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socio- +‎ cosmic;


sociocosmic (comparative more sociocosmic, superlative most sociocosmic)

  1. Pertaining to the order of the universe and one's consequent obligations to and role in society.
    • 1978, James L. Peacock, Muslim Puritans: Reformist Psychology in Southeast Asian Islam, →ISBN:
      Though conceptualized by introspection and terminology, this identity is not differentiated from a sociocosmic order that defines self as status and status as cosmology; through speech, posture, and manners, the entire psycho-sociocosmic complex is maintained.
    • 1991, Deborah A. Soifer, The Myths of Narasimha and Vamana, →ISBN:
      The notion of the smaller or sociocosmic universe is integrally tied to the Puranic notion of dharma.
    • 1993, Yves Bonnefoy, Asian Mythologies, →ISBN, page 99:
      The sociocosmic order (dharma) can be maintained only through sacrifice, which nourishes the gods of heaven, who in turn cause rain to fall on the earth at the right time; it is thus as a result of sacrifice that plants grow and that animals -- notably the cow -- and men can be nourished, and that they can prosper, and that they can offer sacrifices.
    • 1993, Darrell J. Fasching, The Ethical Challenge of Auschwitz and Hiroshima: Apocalypse or Utopia?, →ISBN:
      In the second case, the religious symbol ties or binds the self not to the social order but to self-transcendence. In such cases the self is understood not as a mirror of the sociocosmic order but as reality radically open to the infinite.
    • 1997, Cheryl Claassen & Rosemary A. Joyce, Women in Prehistory: North America and Mesoamerica, →ISBN, page 205: that is derived from similar Southeast Asian societies but that also contains within itself the explanation of why Maya sociocosmic classification differed in essential respects from its Asian counterpart.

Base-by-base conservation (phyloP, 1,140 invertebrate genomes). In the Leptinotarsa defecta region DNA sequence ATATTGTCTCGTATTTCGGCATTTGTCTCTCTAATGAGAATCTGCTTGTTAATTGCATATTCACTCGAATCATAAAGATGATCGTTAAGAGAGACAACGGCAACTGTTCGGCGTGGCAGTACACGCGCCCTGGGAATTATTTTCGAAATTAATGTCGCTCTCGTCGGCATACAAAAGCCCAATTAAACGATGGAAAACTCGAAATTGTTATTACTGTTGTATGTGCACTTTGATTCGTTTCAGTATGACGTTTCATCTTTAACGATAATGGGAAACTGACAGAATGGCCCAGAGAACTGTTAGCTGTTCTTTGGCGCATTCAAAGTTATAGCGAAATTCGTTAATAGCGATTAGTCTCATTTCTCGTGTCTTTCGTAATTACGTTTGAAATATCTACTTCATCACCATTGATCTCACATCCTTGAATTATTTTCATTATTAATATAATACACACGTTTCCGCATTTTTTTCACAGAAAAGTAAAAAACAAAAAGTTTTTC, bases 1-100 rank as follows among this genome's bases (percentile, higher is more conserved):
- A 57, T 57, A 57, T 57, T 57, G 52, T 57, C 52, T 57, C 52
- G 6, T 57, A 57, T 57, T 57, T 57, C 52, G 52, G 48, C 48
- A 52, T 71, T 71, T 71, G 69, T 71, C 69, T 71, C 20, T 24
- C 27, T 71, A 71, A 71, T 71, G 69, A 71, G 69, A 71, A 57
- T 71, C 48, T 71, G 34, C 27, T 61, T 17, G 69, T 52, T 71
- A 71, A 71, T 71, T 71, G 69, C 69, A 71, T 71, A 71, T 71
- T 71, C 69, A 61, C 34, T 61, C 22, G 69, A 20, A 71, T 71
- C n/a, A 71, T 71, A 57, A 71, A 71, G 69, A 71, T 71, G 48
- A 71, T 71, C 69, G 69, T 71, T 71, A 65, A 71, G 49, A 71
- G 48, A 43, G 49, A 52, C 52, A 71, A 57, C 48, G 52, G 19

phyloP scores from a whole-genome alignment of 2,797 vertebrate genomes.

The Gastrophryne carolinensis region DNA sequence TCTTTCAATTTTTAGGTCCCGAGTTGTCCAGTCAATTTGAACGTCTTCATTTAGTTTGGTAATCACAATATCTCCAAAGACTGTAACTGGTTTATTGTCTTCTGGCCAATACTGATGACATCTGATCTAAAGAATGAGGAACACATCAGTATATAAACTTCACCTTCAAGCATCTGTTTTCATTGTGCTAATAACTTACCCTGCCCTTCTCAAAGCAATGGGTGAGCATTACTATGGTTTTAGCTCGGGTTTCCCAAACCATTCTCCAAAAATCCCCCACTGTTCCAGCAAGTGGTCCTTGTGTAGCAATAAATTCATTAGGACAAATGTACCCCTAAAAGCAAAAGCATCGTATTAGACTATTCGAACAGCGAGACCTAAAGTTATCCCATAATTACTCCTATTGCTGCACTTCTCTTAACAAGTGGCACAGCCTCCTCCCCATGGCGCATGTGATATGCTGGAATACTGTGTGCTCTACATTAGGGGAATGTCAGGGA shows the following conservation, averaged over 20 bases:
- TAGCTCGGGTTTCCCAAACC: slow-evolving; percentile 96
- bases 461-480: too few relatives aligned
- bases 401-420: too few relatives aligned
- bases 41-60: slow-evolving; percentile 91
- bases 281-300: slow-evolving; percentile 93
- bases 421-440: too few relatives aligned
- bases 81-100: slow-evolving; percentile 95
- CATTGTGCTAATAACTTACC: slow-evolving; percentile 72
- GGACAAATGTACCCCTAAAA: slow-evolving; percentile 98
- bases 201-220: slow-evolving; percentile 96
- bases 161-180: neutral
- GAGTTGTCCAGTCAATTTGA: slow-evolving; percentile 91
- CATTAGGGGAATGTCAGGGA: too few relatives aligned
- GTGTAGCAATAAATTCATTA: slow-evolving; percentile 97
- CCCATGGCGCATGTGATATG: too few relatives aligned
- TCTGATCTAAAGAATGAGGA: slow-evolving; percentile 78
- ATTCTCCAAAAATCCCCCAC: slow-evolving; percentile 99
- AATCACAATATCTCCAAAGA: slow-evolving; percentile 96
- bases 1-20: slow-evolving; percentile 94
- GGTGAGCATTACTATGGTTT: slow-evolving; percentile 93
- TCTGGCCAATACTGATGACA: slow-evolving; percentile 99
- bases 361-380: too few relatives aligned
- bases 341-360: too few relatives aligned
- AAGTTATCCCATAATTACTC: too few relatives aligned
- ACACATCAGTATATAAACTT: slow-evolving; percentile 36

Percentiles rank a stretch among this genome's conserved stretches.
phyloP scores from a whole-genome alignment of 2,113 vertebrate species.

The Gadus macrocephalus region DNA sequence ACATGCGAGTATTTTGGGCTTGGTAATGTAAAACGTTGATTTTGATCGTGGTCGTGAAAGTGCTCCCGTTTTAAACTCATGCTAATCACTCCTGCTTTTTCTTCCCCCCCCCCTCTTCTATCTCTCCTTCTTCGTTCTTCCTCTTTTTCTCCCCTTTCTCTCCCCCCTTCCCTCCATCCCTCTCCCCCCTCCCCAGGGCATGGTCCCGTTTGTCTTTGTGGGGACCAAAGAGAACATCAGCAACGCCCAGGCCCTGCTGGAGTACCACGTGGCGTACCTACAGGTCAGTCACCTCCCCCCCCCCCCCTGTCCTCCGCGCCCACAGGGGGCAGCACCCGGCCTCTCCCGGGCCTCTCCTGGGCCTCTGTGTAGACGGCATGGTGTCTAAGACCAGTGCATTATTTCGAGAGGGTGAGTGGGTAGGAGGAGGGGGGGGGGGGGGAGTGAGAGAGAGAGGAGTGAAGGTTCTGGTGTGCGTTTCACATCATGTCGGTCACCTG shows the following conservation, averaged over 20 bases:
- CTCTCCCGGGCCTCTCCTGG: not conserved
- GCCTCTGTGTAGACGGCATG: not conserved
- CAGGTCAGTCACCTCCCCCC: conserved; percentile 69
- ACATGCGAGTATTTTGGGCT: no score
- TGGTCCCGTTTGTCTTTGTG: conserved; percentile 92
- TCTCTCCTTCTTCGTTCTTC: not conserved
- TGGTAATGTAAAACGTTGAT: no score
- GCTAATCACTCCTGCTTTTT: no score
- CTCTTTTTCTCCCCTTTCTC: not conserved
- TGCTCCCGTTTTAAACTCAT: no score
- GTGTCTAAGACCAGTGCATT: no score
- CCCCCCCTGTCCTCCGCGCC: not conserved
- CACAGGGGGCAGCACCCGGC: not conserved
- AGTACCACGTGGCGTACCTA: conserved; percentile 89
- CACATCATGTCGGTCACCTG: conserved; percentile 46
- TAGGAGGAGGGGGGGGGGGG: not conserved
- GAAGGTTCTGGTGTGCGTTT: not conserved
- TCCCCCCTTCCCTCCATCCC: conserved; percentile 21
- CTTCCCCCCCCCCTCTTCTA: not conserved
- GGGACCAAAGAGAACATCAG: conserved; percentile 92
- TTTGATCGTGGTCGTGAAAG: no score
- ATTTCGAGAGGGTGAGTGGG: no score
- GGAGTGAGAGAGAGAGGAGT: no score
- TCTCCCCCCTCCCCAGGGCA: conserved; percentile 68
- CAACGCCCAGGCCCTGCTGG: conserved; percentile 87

• 2001, Stephen Sharot, A Comparative Sociology of World Religions, →ISBN:
      It has remained a cardinal principle that only Brahmans have the authority to perform the most important rituals that preserve and renew the sociocosmic order.
    • 2004, Michael Winkelman & Philip M. Peek, Divination and Healing: Potent Vision, →ISBN, page 47:
      To fear the witch "within" refers to the patient's feelings of isolation and exclusion in relation to the sociocosmic environment.
    • 2010, Heup Young Kim, Christ and the Tao, →ISBN, page 172:
      Furthermore, this vision invites us to thematize the sociocosmic biography of the exploited life, creatively pushing beyond the dialectical sociobiography of minjung and the innocent anthropocosmic vision.
    • 2012, Carlos Fausto, Warfare and Shamanism in Amazonia, →ISBN, page 301:
      First, I provide a synthetic formulation of the contrast between the two types of sociocosmic regimes that I have been developing at various points of the book.
    • 2013, Joseph Kitagawa, The Religious Traditions of Asia: Religion, History, and Culture, →ISBN:
      Thus the Gita champions the theory of varnasramadbarma as upholding the sociocosmic order.
    • 2014, Julian F. Woods, Destiny and Human Initiative in the Mahabharata, →ISBN, page 166:
      The apparent contradiction involved in accommodating a collective sociocosmic process unrelated to human conduct to the karma of individual action is never fully resolved.
    • 2014, Suzanne Oakdale & Magnus Course, Fluent Selves, →ISBN:
      The sociocosmic field binds the bodies of living humans to myriad collectivities of doubles and other people, dead ancestors and yovevo spirits.